Glass Masquerade 2: Illusions (Switch eShop)- Review

Thanks to Digerati for the review code

Title: Glass Masquerade 2: Illusions
System: Nintendo Switch (eShop)
Price: $11.99
Release Date: 02/13/2020


Presentation

For a puzzle game, Glass Masquerade 2 looks pretty fine for what it is. Going with a theme of ornate glass paintings, pretty much every aspect of the game reflects this, from the stage select, the menus, and of course, the puzzles themselves. It does feel pretty artsy, but not in a jarring or conflicting way, and I found myself pretty comfortable with how the game looked.

I did find the music very generic, however, and since the puzzles can take an extremely long amount of time, I just ended up turning the in-game BGM down and increasing the game’s sound effects, as I would turn on a youtube video or movie to supplement the puzzle action, which flowed much better for my focus.

Gameplay

Glass Masquerade 2 is a puzzler where the main objective of each stage is to piece together a glass painting by fitting the loose shards together. It’s a bit like tangrams in that sense, except every single stage is a circular painting, so it’s not like you’re fitting the pieces in crazy shapes or anything, even as the puzzles require more and more shards to complete.

GlassMasq2_Switch01

The controls are what you’d expect, with touch screen controls for dragging and dropping the pieces in place, with the option to use the left stick if you so choose. I personally found myself sticking with the left stick controls, even in handheld mode, since the touch controls are kinda finicky. My fingers are big enough that they obscure the pieces I’m dragging, so as a result I end up blocking the shape, while the left stick lets me see the shape even if the piece is slower as a result.

GlassMasq2_Switch03

Each puzzle starts with several red pieces, which connect to hooks on the edge of the screen. Once all the red pieces are put in place, you then have to search for pieces that will connect to those red pieces, building off of them. Eventually, you’ll be able to build the image piece by piece by connecting a new piece to your last, meaning that if you find a piece that fits in a spot but doesn’t connect to anything, then the game doesn’t let you put it there just yet. This is a bit annoying, but nothing too frustrating since I eventually was able to figure out spots for the pieces I needed, while keeping the ones I figured out early for later. Once all the pieces are assembled, you complete the image and move on to the next set of stages.

GlassMasq2_Switch05

That’s practically all there is to this game, with alternate paths on the world map leading to bigger, trickier stages every now and then. (clearing stages awards you with keys that can unlock future stages, so this is a good way to get a lot of keys early) However, while the default difficulty does allow you to just place and move pieces at your leisure, there is a harder difficulty where the game gets a lot more tricky and more in line with Tangrams. When a puzzle is on this harder difficulty, you now have to rotate the pieces with the shoulder buttons in order to fit them. If you know what a piece is supposed to look like, then this isn’t really much of an issue, but for those small pieces where it doesn’t really give one specific direction, then it can be a huge nightmare, especially on the bigger puzzles.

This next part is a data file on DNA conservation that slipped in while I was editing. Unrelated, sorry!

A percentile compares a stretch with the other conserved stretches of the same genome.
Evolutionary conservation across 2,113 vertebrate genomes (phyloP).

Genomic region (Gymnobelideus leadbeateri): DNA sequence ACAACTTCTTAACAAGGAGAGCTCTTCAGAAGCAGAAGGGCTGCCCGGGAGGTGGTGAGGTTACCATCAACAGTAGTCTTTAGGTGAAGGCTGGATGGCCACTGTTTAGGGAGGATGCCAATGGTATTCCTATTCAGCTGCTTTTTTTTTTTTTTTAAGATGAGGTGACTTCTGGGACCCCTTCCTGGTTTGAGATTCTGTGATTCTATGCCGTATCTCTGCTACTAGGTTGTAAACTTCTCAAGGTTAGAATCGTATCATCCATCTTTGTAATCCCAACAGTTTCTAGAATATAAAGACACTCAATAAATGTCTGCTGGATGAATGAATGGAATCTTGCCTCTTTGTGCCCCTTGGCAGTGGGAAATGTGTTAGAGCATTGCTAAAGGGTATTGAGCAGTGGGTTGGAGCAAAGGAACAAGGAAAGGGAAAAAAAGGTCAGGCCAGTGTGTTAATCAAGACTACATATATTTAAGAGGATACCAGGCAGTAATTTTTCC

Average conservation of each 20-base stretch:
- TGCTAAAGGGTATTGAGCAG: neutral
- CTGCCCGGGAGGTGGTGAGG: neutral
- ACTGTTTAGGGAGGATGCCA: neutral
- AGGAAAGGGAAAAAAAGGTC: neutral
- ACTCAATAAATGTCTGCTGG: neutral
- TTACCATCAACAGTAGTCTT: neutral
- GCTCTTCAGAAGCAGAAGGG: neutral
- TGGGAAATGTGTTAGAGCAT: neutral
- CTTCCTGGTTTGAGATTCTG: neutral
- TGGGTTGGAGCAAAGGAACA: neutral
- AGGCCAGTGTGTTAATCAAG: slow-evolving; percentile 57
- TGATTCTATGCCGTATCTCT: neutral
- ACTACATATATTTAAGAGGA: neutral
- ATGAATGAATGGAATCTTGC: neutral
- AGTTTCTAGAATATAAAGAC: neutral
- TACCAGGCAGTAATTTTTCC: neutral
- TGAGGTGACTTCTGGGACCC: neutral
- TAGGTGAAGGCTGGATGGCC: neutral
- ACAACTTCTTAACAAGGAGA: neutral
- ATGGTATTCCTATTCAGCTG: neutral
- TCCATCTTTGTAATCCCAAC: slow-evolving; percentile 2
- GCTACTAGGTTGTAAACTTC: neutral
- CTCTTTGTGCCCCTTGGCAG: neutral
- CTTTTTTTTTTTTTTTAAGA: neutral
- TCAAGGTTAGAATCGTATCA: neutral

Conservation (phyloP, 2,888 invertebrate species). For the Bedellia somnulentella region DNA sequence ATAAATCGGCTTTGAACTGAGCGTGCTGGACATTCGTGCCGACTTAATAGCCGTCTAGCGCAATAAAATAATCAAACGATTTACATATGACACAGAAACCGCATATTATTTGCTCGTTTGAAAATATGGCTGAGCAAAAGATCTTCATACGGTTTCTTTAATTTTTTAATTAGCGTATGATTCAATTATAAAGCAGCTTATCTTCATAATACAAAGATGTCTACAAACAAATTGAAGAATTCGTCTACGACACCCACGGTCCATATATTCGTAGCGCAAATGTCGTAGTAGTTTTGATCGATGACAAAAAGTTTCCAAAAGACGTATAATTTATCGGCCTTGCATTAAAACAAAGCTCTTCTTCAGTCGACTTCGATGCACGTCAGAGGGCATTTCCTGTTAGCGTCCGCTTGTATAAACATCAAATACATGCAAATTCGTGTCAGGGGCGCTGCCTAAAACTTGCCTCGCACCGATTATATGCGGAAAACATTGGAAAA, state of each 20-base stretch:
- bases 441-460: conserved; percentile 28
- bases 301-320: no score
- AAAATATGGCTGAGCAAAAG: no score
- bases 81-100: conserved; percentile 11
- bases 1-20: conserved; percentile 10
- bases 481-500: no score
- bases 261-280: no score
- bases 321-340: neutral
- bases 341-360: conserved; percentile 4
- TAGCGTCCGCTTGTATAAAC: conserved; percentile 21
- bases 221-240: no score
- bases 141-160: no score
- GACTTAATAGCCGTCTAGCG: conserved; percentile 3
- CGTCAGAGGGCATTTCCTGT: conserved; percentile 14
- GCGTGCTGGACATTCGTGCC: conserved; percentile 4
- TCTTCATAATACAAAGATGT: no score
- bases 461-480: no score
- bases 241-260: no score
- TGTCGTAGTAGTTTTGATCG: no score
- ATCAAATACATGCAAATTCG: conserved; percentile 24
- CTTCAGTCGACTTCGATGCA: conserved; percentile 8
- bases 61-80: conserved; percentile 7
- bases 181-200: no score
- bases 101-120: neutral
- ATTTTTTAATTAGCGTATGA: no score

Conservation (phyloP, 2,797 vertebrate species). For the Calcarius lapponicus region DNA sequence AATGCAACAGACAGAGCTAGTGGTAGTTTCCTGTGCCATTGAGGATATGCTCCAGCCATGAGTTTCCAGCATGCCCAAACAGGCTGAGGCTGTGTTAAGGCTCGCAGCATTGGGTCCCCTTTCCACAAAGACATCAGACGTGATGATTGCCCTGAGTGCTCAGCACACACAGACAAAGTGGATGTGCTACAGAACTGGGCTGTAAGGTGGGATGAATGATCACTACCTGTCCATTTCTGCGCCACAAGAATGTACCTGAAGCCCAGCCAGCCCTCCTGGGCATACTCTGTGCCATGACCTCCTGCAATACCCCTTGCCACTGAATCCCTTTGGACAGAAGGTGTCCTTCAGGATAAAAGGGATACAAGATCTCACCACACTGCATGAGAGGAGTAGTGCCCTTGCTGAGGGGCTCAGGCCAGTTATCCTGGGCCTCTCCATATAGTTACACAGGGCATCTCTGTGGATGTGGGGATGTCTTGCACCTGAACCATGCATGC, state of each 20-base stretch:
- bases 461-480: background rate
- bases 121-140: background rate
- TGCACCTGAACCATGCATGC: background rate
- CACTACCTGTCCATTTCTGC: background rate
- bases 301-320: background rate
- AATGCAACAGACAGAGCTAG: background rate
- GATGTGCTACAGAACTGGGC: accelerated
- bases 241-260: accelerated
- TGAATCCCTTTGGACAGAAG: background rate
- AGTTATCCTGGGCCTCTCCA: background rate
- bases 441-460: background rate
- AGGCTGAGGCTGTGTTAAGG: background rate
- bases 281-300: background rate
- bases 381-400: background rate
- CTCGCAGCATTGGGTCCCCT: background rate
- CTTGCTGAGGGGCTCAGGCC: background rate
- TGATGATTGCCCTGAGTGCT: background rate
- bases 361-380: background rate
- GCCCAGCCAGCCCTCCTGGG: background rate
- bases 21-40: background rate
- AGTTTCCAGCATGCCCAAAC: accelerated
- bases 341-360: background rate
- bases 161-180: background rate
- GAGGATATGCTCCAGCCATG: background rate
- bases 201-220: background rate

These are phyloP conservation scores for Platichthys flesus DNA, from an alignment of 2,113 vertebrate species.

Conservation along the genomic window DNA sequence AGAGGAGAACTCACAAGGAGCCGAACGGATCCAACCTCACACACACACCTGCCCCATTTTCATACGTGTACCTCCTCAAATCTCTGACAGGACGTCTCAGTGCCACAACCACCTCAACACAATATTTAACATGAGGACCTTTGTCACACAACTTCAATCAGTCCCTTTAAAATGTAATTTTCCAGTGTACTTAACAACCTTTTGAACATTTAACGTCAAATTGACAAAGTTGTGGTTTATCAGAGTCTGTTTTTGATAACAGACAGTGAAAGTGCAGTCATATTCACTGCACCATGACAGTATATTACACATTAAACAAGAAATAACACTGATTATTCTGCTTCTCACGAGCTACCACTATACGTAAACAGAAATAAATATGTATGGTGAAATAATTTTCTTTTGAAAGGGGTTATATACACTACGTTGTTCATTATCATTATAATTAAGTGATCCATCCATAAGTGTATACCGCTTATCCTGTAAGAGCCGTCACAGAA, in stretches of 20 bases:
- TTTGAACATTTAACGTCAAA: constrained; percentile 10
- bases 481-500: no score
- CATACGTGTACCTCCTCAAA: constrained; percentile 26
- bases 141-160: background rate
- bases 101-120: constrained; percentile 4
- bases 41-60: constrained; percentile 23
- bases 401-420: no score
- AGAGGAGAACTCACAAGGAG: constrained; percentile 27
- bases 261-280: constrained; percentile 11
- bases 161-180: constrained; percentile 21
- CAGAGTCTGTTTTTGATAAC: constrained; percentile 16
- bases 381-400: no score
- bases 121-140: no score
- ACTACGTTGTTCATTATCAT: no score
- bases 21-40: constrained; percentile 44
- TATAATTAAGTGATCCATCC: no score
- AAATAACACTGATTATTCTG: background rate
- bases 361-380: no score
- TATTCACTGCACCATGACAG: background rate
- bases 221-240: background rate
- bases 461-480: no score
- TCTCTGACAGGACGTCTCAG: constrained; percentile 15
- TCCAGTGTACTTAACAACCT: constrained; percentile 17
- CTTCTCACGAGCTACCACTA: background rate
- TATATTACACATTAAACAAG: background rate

GlassMasq2_Switch04

Luckily, backing out of a huge puzzle will save your progress, which is handy considering that these puzzles often took me anywhere from 15 minutes to 50. Yet oddly enough, I never really minded the length to any of these save for the expert difficulty ones, since I was able to usually get in a good rhythm by playing this as I watched a TV show or a lengthy youtube video, since it really does make for the perfect distraction. Do whatever you’re doing, glance down and work towards the puzzle in the meantime, and you’ll eventually have it solved. It doesn’t really do much else, but the game accomplishes what it sets out to do fairly well.

Conclusion

In conclusion, Glass Masquerade 2 is a fairly fun puzzler that is exactly what it shows on the tin. It’s a puzzle-piece game where you build an image out of glass shards, and while it has elements of Tangram games, I found this to be a lot more enjoyable and easier to get into than the Tangram game already available on the eShop. The controls work fine, it’s the perfect background game if you’re wanting to binge a lengthy movie or video, and it’s just pure puzzle solving fun.

On the other hand, the game is nothing more than that, and I do wish the music wasn’t really that generic. I definitely want to pick up the first game now after playing this, but overall the best way I can recommend the game is to just look at the screenshots. If this looks like a fun puzzler to you, then go ahead and pick it up as it’s what you expect. But if the images make you go “wow, this game doesn’t seem to have much else to it” then you may be right and might want to hold off for a sale. This is an enjoyable puzzler, but it doesn’t really do anything too crazy or special with the idea.

I give Glass Masquerade 2: Illusions a 7 out of 10.

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